Lesley Residency 5.1

Thursday morning found me in front of a classroom of my peers, lecturing on the use of multiple point-of-view characters in the work of Andre Dubus and William Trevor. Thursday afternoon found me, several friends, and my wife, walking through Boston’s Beacon Hill neighborhood and, eventually, the Boston Public Library. And Thursday evening found me rushing from a bar to my hotel room, after a night of fabulous graduating student readings and what had appeared to be an uneventful shot-giving experience, to try and figure out why my wife was in a horrible amount of pain.

All in all, I believe Thursday, the last day of June 2005, could be considered a rather eventful twenty-four hours.

My class went well. I wished that I’d been able to practice it more ahead of time, and that I’d been able to engage the students in a more comprehensive discussion of the techniques in question, but I did know the story we were discussing and I think I gave them some pretty good examples of how to to do what Dubus was doing in their own work. My faculty monitor, who I’d had a somewhat negative mentor-student relationship with in the past, was very complimentary, and the students who spoke with me afterwards said I did fine.

In the afternoon, after a class given by one of my favorite faculty mentors, Michael Lowenthal, and after eating far too much at lunch, I eventually ended up calling up Stef and inviting her out on an adventure with Sara, Shera, and Jill. We walked around the Beacon Hill neighborhood, through the public gardens, and through several other parks, before we ended up at the Boston Public Library. The intent of the trip was to give Shera a taste of the city. Thusfar, she’d mainly seen in during quick trips to and from the airport and during one terribly cold excursion during one of our winter residencies. I think she got a pretty good tour, thanks to Sara, who always seems to know just where to go.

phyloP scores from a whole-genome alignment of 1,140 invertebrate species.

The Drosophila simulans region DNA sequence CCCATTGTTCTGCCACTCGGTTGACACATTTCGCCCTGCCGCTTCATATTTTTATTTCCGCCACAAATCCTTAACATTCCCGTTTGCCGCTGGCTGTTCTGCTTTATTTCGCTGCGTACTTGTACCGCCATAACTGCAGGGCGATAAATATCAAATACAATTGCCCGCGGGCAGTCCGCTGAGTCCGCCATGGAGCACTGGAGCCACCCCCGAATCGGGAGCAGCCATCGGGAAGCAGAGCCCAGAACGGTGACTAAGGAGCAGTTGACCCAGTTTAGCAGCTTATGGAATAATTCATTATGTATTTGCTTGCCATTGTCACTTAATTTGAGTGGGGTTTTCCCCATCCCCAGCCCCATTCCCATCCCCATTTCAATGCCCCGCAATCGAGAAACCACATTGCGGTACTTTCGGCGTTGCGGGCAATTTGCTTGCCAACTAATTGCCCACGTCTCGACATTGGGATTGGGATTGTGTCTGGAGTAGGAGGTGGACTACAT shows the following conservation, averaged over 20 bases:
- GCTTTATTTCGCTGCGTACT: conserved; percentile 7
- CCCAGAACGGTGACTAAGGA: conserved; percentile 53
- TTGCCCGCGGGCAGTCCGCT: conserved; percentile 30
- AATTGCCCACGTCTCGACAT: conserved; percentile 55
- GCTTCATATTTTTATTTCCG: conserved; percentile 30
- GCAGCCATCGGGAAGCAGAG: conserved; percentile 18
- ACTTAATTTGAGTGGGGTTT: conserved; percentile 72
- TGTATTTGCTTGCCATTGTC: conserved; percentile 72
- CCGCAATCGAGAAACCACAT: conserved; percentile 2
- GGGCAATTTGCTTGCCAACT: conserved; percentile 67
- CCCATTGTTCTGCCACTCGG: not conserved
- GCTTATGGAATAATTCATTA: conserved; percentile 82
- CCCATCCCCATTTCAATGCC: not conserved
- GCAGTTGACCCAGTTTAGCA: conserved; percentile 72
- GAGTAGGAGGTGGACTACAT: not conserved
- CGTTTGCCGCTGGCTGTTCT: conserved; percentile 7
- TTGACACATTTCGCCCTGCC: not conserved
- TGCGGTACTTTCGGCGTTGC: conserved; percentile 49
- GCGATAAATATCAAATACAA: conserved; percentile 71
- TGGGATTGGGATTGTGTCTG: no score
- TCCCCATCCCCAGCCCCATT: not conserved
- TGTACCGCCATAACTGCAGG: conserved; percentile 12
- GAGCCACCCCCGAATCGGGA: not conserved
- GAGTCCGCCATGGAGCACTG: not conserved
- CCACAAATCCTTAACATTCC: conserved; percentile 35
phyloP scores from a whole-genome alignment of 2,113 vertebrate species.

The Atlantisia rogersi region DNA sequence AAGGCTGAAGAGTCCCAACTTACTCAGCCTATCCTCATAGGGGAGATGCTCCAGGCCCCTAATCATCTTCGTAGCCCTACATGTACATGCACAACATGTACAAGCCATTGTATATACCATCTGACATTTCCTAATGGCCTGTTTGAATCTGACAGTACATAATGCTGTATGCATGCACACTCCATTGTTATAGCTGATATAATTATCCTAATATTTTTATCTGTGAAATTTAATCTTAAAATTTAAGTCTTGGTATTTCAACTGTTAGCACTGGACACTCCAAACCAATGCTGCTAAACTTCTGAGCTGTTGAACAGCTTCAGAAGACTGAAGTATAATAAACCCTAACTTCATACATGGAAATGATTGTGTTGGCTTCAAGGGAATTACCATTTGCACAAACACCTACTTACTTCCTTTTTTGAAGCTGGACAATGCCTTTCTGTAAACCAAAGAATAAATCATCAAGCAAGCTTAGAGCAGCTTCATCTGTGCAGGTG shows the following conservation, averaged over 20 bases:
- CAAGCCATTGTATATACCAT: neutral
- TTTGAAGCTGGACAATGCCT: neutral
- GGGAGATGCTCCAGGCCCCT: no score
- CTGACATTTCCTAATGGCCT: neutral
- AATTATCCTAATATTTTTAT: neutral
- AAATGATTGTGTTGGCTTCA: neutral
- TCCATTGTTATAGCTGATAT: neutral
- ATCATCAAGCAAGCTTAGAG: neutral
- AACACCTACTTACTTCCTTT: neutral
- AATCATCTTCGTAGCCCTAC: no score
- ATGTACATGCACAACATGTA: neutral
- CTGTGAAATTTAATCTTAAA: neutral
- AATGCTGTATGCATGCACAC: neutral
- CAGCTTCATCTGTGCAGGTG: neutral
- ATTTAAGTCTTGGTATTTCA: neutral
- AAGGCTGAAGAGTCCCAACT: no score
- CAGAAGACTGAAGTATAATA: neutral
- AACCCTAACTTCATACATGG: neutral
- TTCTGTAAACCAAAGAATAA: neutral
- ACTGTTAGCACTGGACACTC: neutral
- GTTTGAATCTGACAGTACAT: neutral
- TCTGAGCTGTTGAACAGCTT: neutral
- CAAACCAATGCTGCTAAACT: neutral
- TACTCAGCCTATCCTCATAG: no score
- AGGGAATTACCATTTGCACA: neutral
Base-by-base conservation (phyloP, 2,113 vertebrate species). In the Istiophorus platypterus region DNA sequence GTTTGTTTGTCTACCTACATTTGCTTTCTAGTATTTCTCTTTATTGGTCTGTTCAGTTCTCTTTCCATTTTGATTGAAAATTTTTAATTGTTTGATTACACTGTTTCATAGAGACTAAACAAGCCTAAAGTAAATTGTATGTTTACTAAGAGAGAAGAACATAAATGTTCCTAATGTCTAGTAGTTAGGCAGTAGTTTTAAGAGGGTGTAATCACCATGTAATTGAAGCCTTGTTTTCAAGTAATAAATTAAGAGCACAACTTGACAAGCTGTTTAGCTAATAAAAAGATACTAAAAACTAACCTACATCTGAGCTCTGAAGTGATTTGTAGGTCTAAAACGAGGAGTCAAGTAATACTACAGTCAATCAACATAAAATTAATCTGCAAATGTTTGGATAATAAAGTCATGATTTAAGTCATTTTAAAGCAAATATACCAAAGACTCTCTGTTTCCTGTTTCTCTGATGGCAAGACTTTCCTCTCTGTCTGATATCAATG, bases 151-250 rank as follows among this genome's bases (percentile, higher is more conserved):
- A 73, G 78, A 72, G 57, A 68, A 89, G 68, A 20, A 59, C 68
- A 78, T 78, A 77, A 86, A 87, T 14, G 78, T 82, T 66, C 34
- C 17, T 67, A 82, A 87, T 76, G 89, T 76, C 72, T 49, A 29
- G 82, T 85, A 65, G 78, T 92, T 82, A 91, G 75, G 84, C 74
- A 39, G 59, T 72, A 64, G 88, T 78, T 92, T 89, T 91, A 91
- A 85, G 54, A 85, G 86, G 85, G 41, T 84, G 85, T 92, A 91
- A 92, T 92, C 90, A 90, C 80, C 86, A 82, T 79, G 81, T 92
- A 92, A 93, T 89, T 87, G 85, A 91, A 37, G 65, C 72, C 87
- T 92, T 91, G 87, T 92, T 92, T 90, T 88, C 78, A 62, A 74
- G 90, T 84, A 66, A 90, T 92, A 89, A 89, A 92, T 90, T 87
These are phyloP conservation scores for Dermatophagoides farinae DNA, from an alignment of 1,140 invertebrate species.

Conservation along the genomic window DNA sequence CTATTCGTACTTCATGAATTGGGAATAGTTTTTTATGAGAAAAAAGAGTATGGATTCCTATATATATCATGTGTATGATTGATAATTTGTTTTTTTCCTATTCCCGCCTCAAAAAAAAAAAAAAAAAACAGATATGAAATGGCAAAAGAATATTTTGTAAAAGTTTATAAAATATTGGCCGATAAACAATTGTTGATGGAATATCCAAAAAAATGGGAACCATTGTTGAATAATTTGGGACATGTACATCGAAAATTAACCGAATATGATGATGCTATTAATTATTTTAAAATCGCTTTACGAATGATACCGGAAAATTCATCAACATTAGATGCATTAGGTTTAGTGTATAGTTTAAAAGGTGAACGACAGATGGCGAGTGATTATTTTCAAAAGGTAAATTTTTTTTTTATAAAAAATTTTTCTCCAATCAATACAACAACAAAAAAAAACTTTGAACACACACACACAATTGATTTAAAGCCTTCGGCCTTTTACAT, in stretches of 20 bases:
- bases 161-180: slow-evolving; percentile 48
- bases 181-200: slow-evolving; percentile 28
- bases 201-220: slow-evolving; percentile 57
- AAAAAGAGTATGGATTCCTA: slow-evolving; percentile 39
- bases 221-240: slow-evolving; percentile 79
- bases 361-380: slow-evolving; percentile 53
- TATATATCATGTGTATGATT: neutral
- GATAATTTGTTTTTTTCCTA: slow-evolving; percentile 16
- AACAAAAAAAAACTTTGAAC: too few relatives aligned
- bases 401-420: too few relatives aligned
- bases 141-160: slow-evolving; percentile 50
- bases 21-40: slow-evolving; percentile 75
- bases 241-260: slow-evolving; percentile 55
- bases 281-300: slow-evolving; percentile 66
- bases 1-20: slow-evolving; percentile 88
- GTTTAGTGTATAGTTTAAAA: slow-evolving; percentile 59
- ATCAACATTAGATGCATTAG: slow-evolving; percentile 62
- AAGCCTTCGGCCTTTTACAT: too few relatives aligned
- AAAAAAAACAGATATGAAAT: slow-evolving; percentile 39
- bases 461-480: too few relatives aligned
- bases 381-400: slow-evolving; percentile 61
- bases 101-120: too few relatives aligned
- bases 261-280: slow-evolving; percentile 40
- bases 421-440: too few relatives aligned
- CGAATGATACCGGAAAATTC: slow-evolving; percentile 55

That evening, after eating out with Stephanie, I ran back to the Lesley campus to see the first night of graduating student readings. They were phenomenal—better, I was told, than some of the faculty readings. Each student read for ten minutes and though I was horribly nauseous, thanks to eating too much at lunch and then at dinner, I enjoyed them all. After the reading, I hurried back to the hotel to administer the PIO shot to Stef, and then I rushed back towards campus to partake in a little bit of drink and merriment.

I’d only had one drink, maybe two, when my phone went off. Stef called to tell me that she was experiencing some severe swelling in her leg, just below the injection site. A husband has never run faster to the side of his ailing wife. Of this, I am sure.

When I got there, I quickly assessed the situation and called the 24-hour emergency line. They were prompt in returning our phonecall and we soon determined that the problem was a common one, that after a certain number of days of giving injections into one side or the other, it was almost unavoidable that the oil (used as a delivery mechanism for the hormone being injected) would build up and cause such a reaction. Stef took some Acetaminophen and I gave her a more thorough massage than I had earlier, and eventually all was well.